The Hammamelis and Chaenomeles are delightful. I am lucky in that here in Cornwall we have so many Camellias to brighten up the winter months. Can’t say I have seen any witches though. I have a few pots of colour – hyacinths and irises and some dwarf daffs. A shame it has been too wet and windy to go out and admire them. And the poor crocuses are looking very bedraggled.

    And yes. Not nice to stare. 😉

    1. We had a few hours of sunshine yesterday and it made such a difference! Iris reticulata springing open, and Crocuses! I was so excited! It’s dull and windy again today, but I feel hopeful now that it is all happening.

      1. Heyjude says:

        February is a month of anticipation. I just hope it doesn’t turn nasty like it did last year.

      2. No, I keep looking at the snow pictures from the end of Feb and beginning of March. I love snow, but I love spring more!

      3. Heyjude says:

        I love snow if it is not in my garden!!

  11. The only color here in the Pacific Northwest (Washington state) are the snow-covered greens of Colorado Spruce, my neighbor’s pine tree, a long juniper hedge and a short yew hedge, and the herb garden’s boxwood enclosure. Sometimes early crocus will poke up through snow or snowless bracken beside the front entry, but not today. We’re experiencing near-blizzard conditions. However, Ali, you give me hope!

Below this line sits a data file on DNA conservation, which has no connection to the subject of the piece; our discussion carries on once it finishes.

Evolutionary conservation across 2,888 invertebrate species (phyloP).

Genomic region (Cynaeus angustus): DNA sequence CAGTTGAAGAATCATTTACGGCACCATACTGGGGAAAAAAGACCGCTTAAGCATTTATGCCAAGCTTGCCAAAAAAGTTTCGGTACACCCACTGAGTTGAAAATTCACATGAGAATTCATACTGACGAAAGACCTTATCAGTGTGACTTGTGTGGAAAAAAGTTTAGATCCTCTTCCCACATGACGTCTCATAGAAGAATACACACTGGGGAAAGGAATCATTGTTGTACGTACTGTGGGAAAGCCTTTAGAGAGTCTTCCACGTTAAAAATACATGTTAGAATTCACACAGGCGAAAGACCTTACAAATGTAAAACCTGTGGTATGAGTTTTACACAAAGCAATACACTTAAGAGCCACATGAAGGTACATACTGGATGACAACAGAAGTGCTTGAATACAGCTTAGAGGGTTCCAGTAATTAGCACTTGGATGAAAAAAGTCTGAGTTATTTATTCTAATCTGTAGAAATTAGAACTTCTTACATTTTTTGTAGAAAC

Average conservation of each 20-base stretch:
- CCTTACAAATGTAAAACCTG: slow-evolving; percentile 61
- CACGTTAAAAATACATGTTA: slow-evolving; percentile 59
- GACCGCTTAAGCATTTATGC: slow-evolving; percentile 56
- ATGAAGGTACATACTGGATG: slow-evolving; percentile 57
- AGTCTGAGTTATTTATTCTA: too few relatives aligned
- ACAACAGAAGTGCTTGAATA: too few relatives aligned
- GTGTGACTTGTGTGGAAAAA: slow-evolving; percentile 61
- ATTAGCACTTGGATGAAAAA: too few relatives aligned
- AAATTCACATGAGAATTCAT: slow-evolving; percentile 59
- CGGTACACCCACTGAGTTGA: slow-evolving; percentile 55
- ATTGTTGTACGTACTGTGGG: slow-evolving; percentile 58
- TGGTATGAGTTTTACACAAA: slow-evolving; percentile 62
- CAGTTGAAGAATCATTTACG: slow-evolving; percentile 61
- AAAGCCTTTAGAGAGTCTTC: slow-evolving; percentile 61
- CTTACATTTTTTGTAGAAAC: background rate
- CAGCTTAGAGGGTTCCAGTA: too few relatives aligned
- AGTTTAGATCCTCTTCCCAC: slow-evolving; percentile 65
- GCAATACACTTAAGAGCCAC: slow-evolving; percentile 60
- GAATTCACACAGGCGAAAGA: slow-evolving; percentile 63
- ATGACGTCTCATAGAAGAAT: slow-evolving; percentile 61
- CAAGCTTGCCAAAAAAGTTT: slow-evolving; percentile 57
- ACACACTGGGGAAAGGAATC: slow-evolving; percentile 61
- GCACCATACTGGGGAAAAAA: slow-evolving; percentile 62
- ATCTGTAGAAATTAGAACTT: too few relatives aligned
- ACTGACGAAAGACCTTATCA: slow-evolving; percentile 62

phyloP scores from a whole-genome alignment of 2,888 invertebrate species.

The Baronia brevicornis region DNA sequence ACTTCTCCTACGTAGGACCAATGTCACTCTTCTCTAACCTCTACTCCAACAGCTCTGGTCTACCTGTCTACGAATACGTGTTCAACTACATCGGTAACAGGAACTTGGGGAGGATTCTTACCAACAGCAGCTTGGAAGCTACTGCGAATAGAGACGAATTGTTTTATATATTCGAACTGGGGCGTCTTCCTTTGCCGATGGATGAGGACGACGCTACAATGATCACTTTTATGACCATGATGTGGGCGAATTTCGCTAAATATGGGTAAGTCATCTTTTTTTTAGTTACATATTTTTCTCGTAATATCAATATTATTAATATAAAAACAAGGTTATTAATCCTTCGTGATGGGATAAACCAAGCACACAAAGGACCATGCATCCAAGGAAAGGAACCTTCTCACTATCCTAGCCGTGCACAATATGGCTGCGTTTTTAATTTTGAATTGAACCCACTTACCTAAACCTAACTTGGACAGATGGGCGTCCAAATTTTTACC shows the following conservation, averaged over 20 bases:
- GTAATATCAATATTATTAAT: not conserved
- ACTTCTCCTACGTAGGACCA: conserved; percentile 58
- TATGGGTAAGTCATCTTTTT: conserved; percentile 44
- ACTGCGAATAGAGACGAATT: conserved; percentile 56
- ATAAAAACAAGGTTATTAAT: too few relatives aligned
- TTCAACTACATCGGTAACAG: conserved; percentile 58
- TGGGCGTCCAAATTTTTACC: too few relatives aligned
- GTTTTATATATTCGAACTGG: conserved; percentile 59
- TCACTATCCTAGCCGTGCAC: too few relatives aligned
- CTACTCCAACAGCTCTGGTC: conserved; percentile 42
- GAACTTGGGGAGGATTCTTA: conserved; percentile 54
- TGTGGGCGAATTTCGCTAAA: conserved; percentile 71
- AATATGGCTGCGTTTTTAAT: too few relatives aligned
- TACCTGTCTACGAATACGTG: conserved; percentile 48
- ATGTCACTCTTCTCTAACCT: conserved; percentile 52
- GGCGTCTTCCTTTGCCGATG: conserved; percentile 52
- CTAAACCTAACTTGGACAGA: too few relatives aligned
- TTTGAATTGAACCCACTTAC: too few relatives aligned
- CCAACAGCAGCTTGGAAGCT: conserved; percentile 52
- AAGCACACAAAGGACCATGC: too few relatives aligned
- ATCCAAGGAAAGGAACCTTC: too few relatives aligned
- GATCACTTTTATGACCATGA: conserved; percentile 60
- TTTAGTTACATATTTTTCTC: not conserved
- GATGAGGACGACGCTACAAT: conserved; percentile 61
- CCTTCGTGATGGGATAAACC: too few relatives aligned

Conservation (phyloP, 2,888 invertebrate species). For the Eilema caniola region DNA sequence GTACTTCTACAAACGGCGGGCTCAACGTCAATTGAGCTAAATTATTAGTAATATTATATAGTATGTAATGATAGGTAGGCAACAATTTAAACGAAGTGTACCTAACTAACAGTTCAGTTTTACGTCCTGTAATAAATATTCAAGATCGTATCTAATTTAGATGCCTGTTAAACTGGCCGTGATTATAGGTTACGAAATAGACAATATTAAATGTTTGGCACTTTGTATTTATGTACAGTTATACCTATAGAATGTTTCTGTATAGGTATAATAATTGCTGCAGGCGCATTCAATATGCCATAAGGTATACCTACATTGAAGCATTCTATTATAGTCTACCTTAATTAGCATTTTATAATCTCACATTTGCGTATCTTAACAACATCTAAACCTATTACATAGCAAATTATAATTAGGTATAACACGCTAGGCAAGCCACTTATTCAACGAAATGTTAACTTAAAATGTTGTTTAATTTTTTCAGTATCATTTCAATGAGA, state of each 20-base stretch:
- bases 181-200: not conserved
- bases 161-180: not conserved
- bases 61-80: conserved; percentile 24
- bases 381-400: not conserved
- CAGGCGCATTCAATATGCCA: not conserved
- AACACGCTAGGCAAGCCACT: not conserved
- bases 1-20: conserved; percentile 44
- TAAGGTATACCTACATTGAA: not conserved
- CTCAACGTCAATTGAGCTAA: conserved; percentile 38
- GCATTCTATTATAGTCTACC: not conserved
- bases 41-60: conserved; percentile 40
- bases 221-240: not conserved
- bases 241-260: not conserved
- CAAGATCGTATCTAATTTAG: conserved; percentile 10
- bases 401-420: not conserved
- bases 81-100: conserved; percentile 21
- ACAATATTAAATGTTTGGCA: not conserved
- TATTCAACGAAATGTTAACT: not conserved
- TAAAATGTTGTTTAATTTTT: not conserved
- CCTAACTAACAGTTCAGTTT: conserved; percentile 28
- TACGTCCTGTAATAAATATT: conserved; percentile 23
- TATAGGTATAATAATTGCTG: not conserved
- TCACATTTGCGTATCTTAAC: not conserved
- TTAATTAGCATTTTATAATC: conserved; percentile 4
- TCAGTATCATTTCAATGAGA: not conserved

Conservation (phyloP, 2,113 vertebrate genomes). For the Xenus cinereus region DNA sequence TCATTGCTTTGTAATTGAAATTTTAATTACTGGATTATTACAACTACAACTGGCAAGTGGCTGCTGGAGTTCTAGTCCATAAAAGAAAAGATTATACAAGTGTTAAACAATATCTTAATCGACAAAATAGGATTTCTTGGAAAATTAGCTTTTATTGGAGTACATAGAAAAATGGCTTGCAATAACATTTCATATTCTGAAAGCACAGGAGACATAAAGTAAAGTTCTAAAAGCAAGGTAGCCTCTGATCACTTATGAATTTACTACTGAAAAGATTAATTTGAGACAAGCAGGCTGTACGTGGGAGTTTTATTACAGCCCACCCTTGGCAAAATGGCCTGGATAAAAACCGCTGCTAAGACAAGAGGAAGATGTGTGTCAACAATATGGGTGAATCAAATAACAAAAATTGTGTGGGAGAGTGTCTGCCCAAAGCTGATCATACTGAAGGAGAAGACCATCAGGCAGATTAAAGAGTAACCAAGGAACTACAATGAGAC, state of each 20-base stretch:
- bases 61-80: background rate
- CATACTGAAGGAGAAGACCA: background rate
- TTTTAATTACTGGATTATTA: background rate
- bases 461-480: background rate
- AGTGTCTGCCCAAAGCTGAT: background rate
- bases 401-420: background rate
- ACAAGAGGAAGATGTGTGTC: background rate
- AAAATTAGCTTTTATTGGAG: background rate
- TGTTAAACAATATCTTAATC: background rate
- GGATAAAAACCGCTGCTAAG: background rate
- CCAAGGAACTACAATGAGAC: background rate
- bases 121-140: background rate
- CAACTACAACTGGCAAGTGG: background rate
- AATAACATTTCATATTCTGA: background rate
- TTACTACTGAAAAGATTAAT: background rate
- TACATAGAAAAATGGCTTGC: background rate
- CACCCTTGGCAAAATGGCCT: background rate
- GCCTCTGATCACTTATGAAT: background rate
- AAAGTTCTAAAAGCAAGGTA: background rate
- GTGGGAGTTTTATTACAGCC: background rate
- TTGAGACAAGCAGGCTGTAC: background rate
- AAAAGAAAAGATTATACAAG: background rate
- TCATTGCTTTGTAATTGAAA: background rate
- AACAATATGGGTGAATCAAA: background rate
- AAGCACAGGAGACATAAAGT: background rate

1. Oh gosh! I really hope you are keeping warm and cosy! I love the excitement of a snowfall because it is a novelty for us, but yours sounds serious. Stay safe!

    1. Thank you! These witches made it easy!

  12. I find these pictures inspirational and always love the uniqueness each season brings. I am so looking forward to spring. I especially love the picture of the ice. Imagination can take it so many ways. I absolutely love this blog and look forward to the next post 💗😊

    1. Thank you so much, Lisa, you made my day! I have lots coming – we had some sunshine yesterday and everything sprang open when my back was turned! I am feeling the spring vibe now!

  13. Cathy says:

    Yes, it’s unusual for the south to be colder than us here in the Midlands – it has been 10 or 11 degrees here yesterday and today, highlighting any evidence of new shoots appearing throughout the garden. I had to smile at you trying not to stare at your emerging bulbs – I think of it as gazing which doesn’t sound quite so threatening!! ps my H Magic Fire isn’t quite as vibrant as the one that you have shown us